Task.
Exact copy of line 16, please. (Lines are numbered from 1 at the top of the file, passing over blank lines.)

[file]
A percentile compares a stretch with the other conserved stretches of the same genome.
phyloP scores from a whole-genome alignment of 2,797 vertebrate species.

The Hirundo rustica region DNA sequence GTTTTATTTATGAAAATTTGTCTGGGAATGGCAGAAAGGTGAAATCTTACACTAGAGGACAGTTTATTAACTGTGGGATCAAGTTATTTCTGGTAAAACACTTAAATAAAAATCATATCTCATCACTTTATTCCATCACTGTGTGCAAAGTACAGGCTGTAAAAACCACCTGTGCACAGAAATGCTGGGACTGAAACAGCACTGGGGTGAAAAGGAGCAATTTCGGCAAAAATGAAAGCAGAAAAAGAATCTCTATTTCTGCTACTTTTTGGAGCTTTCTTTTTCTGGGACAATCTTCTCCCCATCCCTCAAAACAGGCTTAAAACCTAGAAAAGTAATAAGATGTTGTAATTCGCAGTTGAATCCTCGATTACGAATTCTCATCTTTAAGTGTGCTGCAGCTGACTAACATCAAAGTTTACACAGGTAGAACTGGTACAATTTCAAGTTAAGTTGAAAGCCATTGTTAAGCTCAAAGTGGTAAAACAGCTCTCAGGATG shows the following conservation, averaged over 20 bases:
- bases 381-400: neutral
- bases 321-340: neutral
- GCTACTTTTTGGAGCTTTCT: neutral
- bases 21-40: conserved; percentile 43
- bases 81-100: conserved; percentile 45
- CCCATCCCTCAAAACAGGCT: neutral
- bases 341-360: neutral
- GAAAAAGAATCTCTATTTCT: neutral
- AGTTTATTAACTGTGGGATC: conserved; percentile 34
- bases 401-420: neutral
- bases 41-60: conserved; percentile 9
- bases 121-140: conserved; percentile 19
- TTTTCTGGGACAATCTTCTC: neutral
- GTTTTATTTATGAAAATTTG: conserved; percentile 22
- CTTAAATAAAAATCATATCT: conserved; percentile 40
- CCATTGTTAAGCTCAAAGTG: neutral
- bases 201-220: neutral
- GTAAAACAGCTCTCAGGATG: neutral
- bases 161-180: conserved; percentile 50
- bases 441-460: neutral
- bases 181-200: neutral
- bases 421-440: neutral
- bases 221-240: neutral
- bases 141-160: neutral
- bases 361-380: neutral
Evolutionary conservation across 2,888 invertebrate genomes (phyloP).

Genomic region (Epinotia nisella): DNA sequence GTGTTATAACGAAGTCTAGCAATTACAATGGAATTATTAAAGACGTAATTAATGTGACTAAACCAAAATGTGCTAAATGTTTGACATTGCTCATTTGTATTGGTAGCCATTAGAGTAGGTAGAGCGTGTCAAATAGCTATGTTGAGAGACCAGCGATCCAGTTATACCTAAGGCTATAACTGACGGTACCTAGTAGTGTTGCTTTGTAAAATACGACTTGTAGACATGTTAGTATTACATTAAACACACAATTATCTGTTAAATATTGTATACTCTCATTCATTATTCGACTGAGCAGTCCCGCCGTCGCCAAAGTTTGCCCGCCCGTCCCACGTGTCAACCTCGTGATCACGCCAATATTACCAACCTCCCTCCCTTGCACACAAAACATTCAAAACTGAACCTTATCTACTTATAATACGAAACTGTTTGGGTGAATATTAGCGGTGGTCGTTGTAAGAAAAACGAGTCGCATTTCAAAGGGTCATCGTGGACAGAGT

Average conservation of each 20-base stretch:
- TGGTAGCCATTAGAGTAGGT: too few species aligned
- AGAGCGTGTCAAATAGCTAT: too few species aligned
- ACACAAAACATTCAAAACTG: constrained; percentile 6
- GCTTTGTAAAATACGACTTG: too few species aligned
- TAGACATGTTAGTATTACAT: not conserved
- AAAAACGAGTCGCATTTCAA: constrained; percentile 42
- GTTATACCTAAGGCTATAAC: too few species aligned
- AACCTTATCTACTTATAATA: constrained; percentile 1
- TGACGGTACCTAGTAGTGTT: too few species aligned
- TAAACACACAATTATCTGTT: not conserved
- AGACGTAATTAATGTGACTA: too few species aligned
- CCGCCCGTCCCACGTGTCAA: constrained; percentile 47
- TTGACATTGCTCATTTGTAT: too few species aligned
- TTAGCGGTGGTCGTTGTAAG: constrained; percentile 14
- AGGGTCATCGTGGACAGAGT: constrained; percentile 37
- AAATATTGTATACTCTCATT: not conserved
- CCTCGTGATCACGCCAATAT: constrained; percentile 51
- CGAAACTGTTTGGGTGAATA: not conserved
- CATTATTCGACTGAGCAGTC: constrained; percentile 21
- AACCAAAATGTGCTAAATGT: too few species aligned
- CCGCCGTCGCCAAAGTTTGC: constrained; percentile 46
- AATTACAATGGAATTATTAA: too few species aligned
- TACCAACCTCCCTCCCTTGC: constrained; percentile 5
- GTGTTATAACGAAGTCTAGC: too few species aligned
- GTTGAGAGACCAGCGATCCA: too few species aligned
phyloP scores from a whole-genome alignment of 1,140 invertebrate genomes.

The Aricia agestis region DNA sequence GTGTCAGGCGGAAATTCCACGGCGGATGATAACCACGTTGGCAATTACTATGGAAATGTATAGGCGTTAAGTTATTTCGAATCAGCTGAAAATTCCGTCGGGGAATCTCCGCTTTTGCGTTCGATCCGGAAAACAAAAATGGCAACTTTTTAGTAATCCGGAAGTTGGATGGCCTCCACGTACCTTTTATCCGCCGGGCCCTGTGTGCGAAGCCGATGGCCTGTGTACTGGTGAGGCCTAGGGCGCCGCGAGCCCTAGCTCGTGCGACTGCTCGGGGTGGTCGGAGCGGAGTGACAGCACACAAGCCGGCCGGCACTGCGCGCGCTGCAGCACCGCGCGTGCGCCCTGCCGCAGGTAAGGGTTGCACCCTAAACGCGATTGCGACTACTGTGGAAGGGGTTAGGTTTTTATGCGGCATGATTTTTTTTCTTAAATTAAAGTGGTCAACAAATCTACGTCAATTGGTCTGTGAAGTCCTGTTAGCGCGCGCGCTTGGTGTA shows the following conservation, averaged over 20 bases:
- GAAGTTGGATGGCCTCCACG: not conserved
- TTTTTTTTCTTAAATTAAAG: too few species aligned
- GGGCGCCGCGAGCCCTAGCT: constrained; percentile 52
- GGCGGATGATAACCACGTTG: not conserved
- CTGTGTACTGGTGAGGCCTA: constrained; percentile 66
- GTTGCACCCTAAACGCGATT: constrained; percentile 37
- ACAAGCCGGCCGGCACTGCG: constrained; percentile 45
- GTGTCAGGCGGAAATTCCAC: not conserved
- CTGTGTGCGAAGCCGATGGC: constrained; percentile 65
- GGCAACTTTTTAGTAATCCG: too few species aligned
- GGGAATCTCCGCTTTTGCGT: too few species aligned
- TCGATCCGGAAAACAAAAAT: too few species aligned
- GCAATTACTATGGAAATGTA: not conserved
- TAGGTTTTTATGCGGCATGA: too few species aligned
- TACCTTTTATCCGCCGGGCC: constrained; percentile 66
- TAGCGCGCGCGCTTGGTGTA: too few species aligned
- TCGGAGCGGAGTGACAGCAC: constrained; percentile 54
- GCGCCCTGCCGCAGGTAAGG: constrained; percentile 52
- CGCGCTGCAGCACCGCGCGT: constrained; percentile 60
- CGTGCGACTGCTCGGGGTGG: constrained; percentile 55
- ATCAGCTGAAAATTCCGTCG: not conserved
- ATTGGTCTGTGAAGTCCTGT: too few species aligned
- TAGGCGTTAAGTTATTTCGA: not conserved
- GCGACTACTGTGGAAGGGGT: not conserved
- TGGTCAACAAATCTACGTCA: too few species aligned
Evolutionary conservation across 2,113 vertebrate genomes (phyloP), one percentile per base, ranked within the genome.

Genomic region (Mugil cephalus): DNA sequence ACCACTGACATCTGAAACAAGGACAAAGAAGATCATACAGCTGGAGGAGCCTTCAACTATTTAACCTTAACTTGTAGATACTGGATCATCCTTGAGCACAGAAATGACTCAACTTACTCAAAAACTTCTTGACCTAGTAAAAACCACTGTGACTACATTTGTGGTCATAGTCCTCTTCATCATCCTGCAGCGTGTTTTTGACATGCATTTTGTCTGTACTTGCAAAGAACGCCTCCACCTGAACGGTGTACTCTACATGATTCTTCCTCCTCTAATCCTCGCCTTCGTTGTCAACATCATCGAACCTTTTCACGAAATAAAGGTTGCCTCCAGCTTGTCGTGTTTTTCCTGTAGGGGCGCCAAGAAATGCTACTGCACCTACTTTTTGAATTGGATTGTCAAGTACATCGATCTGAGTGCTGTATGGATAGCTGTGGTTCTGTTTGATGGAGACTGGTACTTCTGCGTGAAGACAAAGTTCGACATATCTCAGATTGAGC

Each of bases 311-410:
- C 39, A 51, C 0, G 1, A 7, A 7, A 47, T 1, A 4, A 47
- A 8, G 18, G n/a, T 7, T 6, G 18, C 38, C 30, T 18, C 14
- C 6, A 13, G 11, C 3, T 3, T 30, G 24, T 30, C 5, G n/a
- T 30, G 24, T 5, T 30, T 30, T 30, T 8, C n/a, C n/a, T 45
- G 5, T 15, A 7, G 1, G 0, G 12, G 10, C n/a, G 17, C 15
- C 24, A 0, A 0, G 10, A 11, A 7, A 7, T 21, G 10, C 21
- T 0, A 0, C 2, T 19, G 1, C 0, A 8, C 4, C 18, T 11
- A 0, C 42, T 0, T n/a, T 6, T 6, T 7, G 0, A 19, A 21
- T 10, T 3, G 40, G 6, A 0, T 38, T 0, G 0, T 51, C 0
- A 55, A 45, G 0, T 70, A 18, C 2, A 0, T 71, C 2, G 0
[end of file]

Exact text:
- TTTTCTGGGACAATCTTCTC: neutral